Another emotional and one-sided article was penned by Chris Mercer on July 23 this year. He titled it The End of The Game: How South Africa Turned Wildlife Into Livestock. I wonder if he knows, or acknowledges, the vicuna and crocodile story, or is aware that the white rhino population is as high as it has been since at least 1910 (when something between ten and fifty, depending upon whom you read, were left). Game farmers in South Africa have been caring for them for years, and it costs money to keep a rhino, even under the best of circumstances.

Then there are those who use rational arguments based upon the outcome of several CITES decisions between 1989 and 2002 to partially lift the ivory trade ban.  These folks look at the current and unsustainable destruction of elephants, purely for their ivory, and link it to those CITES decisions.

An article that puts both sides of the debate  comes from Bloomberg Businessweek. The authors report on news that the South African government is considering not only lifting a domestic ban on trade in rhinoceros horns, but even authorizing commercial farming and trading the horn on the Johannesburg bourse (stock exchange). The authors also quote the World Wildlife Fund’s Jo Shaw who stated that “we remain unconvinced that legal international trade in rhino horn is feasible for rhino conservation.”

On the academic side, in the March issue of Science Duan Biggs and his colleagues wrote that, “Rapid economic growth in east and southeast Asia is assumed to be the primary factor driving the increased demand for horn.” Others have made the same connection. And Karl Amman’s work on the bling and investigative side had shown solid evidence of the same thing.

Dr. Pete Morkel, a leading rhino expert reminded me of the six blind men of John Godfrey Saxe’s poem who see only a part of the elephant and all reach false conclusions.  Perhaps the various parties can be likened to them. The last four lines sum up the situation nicely.
Each in his own opinion
Exceeding stiff and strong,
Though each was partly in the right,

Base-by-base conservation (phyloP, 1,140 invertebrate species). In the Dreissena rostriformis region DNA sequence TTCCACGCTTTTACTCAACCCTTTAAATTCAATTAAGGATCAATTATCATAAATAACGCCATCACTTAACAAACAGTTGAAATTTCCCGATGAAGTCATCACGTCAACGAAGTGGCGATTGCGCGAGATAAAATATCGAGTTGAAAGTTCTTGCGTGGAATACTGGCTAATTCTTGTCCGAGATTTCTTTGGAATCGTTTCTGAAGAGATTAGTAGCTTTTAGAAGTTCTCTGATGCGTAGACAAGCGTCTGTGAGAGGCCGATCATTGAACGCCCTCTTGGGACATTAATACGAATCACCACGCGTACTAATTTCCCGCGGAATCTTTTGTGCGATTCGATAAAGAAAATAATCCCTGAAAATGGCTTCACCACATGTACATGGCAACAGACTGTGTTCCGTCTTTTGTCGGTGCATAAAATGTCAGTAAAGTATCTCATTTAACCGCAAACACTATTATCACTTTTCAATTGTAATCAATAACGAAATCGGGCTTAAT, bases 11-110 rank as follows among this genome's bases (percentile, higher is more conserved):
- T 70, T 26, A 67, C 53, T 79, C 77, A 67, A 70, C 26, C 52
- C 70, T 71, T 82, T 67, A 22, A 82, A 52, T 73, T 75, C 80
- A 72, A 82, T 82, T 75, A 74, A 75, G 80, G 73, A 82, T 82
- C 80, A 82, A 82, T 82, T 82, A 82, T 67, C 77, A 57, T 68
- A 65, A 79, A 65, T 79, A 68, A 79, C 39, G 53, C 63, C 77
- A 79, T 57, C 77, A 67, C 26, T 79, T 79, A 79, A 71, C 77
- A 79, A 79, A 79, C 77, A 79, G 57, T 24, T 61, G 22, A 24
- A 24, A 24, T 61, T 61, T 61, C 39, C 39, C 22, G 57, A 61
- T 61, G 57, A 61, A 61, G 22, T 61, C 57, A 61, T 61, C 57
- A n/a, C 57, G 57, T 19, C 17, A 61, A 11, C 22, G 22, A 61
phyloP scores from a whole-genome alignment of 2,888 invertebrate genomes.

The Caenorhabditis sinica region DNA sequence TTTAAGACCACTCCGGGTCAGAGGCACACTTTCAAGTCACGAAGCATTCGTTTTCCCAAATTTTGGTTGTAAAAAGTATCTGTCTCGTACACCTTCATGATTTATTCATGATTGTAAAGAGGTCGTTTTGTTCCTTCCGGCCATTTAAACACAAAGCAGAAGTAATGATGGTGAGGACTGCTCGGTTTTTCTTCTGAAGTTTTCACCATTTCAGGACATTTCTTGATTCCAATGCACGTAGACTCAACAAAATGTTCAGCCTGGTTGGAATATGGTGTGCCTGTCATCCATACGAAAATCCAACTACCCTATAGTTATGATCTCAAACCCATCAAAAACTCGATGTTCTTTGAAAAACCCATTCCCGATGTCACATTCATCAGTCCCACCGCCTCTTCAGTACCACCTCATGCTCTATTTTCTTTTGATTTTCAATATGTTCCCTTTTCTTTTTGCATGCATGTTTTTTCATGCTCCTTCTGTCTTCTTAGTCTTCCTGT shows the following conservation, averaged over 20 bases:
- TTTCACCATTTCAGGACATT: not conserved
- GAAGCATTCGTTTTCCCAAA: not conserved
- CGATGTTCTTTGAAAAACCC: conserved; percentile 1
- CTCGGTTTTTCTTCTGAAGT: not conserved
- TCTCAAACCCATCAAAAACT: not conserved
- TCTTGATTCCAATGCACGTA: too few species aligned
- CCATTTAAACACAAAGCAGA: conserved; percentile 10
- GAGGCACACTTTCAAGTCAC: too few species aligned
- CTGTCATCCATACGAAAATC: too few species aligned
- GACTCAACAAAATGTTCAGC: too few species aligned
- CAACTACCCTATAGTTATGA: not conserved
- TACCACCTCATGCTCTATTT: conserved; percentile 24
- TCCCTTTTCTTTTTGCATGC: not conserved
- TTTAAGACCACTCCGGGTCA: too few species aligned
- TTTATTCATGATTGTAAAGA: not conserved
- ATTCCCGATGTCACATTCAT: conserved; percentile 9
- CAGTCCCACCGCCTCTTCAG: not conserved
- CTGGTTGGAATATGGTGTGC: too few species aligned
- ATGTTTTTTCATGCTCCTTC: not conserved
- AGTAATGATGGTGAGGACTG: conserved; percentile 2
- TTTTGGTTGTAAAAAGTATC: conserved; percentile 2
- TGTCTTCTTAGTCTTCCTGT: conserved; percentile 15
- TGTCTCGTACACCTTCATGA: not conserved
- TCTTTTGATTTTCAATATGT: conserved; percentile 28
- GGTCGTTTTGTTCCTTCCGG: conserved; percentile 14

And all were in the wrong!

One man who sees the whole “elephant,” with its complex and interlocking parts is Michael ‘t Sas-Rolfes. On his rhino-focused website he writes, I have been passionate about wildlife conservation and ecology for more than 30 years.  Instead of following the usual career path of a biological sciences degree, I studied business and economics, and I now apply what I learned to conservation issues. I started researching the economics of rhino conservation in 1989.  I would like to share with you what I have learned since then, because I believe the rhino’s future depends on us all being properly informed and understanding the real underlying issues.  Please approach this site with an open heart and an open mind!

In a 17-page pdf article that discusses almost all of the issues around rhino poaching (expect the “bling” thing which is quite new) he concludes:

If we can start to grasp this complex and deeply-rooted Asian cultural affinity towards rhino horn – and move beyond misguided populist Western views of rhino horn being sought as an aphrodisiac or quack medicine based on a cancer-curing myth – we stand a far better chance of finding a sensible lasting solution to the problem of rhino poaching”

“To solve the problem of rhino poaching, all those concerned with saving rhinos should engage in open and honest dialogue. African and Asian rhino owners and custodians, global conservation NGOs and Asian consumers of rhino products should all ultimately share the same objective: to prevent the extinction of wild rhino populations. Are these different groups capable of setting aside their differences and forging a mutually acceptable and sustainable solution?”

I cannot link to his copyrighted article on this blog, but you can either contact him at that website if you want to get a balanced view, or I can send it to you if you so wish.